EU agrees deep-sea fish quotas for 2017-18
(BRUSSELS) - The EU Council agreed Monday on total allowable catches (TACs) and quotas for deep-sea stocks in the EU and international waters in the North-East Atlantic for 2017 and 2018.
Deep-sea stocks are fish stocks caught in waters beyond the main fishing grounds of continental shelves. They account for about 1% of all fish caught in the North-East Atlantic. The fish stocks concerned are: deep sea sharks, black scabbardfish, roundnose grenadier and roughhead grenadier, alfonsino, red seabream and greater forkbeard.
In view of the vulnerability of deep-sea species and in order to prevent their over-exploitation, the Council decided to reduce the TACs for the vast majority of stocks.
For the EU presidency, Slovak minister Gabriela Matecna welcomed the EU's progress towards "sustainable management of deep-sea stocks". "Over the next two years some catches will have to be reduced to make sure that stocks are able to replenish and be exploited in a sustainable manner in the longer term. This is an essential investment in the health of our seas and the future of our fishermen," she said.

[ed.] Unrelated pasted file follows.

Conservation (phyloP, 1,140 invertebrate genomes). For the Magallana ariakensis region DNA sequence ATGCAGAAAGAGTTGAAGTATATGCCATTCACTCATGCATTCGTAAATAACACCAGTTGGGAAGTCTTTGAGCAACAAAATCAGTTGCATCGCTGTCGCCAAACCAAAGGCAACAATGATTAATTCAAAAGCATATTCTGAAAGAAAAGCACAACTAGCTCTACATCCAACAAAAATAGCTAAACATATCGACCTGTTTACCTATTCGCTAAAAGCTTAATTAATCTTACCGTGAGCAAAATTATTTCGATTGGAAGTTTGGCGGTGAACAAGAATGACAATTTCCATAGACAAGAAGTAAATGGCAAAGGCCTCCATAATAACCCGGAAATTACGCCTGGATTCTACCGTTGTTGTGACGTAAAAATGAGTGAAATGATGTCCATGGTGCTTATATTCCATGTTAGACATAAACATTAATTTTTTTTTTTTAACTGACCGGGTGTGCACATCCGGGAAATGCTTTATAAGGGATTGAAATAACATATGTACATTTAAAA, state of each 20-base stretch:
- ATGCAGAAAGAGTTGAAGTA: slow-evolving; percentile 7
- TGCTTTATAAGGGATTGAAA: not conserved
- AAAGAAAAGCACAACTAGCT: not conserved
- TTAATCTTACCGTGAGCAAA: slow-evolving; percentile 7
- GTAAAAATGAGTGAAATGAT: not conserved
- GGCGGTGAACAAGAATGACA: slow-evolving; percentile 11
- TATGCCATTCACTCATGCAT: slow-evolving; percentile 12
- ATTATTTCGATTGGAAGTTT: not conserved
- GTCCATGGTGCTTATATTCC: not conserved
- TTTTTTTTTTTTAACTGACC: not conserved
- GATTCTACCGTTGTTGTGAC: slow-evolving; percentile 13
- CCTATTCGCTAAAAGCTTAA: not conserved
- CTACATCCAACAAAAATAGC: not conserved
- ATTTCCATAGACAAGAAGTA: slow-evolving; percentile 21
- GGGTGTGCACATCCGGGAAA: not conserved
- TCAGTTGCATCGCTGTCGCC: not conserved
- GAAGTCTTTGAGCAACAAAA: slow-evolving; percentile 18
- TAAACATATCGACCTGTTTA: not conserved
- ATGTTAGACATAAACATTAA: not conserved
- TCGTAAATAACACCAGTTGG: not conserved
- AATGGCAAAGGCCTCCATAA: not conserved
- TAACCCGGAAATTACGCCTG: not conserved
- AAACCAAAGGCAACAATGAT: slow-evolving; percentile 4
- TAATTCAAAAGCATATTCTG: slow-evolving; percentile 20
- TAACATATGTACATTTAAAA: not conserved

The regulation will apply from 1 January 2017.
Fishing for deep-sea species has been regulated by the EU since 2003 through total allowable catches (TACs) per species and area, and maximum fishing effort deployable in the North-East Atlantic. The fishing opportunities for deep-sea species are decided every two years on the basis of scientific advice, in line with regulation 1380/2013 on the reformed Common Fisheries Policy (CFP).
Scientific advice is provided by the International Council for the Exploration of the Sea (ICES), which published its latest review of the biological status of deep-sea stocks in June 2016.
Elements of the proposal are also based on the further review undertaken by the Scientific, Technical and Economic Committee for Fisheries (STECF) in July 2016.
Under the reformed CFP, fishing opportunities should also be fixed in accordance with the precautionary principle and aim at restoring and maintaining maximum sustainable yield (MSY).